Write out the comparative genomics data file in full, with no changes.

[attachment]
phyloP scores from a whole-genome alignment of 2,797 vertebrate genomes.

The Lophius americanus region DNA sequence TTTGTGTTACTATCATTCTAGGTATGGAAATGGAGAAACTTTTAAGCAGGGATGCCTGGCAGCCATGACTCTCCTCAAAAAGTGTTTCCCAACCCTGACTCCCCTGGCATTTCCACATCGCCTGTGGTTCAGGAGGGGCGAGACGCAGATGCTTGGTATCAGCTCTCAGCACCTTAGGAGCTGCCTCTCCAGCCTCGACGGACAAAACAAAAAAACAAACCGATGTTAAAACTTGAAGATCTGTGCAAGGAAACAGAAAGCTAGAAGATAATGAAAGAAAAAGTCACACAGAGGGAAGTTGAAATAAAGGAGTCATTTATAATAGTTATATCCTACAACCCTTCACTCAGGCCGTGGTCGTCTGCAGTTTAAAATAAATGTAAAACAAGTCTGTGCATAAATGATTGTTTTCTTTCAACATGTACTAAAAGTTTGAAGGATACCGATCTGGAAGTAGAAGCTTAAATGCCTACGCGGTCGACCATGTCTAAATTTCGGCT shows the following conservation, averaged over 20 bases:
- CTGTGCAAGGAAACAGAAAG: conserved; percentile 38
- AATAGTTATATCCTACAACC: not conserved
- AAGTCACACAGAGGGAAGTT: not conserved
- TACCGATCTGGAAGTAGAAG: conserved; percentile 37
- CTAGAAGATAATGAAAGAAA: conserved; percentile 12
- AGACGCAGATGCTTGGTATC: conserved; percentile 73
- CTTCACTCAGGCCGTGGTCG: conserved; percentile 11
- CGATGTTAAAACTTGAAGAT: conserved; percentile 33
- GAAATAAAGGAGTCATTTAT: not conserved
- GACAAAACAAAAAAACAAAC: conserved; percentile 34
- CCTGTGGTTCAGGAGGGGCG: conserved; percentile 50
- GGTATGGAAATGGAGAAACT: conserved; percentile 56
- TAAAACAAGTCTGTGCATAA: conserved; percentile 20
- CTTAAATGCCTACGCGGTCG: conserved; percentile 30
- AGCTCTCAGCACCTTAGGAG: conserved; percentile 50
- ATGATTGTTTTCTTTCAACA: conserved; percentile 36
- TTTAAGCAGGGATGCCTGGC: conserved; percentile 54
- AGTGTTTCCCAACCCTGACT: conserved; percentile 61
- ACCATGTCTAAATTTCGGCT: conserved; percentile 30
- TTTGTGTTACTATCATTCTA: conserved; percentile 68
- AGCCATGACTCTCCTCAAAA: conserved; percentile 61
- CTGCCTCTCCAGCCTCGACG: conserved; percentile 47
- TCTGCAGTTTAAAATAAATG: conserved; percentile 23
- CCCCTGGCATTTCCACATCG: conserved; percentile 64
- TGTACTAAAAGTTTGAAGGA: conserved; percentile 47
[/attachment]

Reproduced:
phyloP scores from a whole-genome alignment of 2,797 vertebrate genomes.

The Lophius americanus region DNA sequence TTTGTGTTACTATCATTCTAGGTATGGAAATGGAGAAACTTTTAAGCAGGGATGCCTGGCAGCCATGACTCTCCTCAAAAAGTGTTTCCCAACCCTGACTCCCCTGGCATTTCCACATCGCCTGTGGTTCAGGAGGGGCGAGACGCAGATGCTTGGTATCAGCTCTCAGCACCTTAGGAGCTGCCTCTCCAGCCTCGACGGACAAAACAAAAAAACAAACCGATGTTAAAACTTGAAGATCTGTGCAAGGAAACAGAAAGCTAGAAGATAATGAAAGAAAAAGTCACACAGAGGGAAGTTGAAATAAAGGAGTCATTTATAATAGTTATATCCTACAACCCTTCACTCAGGCCGTGGTCGTCTGCAGTTTAAAATAAATGTAAAACAAGTCTGTGCATAAATGATTGTTTTCTTTCAACATGTACTAAAAGTTTGAAGGATACCGATCTGGAAGTAGAAGCTTAAATGCCTACGCGGTCGACCATGTCTAAATTTCGGCT shows the following conservation, averaged over 20 bases:
- CTGTGCAAGGAAACAGAAAG: conserved; percentile 38
- AATAGTTATATCCTACAACC: not conserved
- AAGTCACACAGAGGGAAGTT: not conserved
- TACCGATCTGGAAGTAGAAG: conserved; percentile 37
- CTAGAAGATAATGAAAGAAA: conserved; percentile 12
- AGACGCAGATGCTTGGTATC: conserved; percentile 73
- CTTCACTCAGGCCGTGGTCG: conserved; percentile 11
- CGATGTTAAAACTTGAAGAT: conserved; percentile 33
- GAAATAAAGGAGTCATTTAT: not conserved
- GACAAAACAAAAAAACAAAC: conserved; percentile 34
- CCTGTGGTTCAGGAGGGGCG: conserved; percentile 50
- GGTATGGAAATGGAGAAACT: conserved; percentile 56
- TAAAACAAGTCTGTGCATAA: conserved; percentile 20
- CTTAAATGCCTACGCGGTCG: conserved; percentile 30
- AGCTCTCAGCACCTTAGGAG: conserved; percentile 50
- ATGATTGTTTTCTTTCAACA: conserved; percentile 36
- TTTAAGCAGGGATGCCTGGC: conserved; percentile 54
- AGTGTTTCCCAACCCTGACT: conserved; percentile 61
- ACCATGTCTAAATTTCGGCT: conserved; percentile 30
- TTTGTGTTACTATCATTCTA: conserved; percentile 68
- AGCCATGACTCTCCTCAAAA: conserved; percentile 61
- CTGCCTCTCCAGCCTCGACG: conserved; percentile 47
- TCTGCAGTTTAAAATAAATG: conserved; percentile 23
- CCCCTGGCATTTCCACATCG: conserved; percentile 64
- TGTACTAAAAGTTTGAAGGA: conserved; percentile 47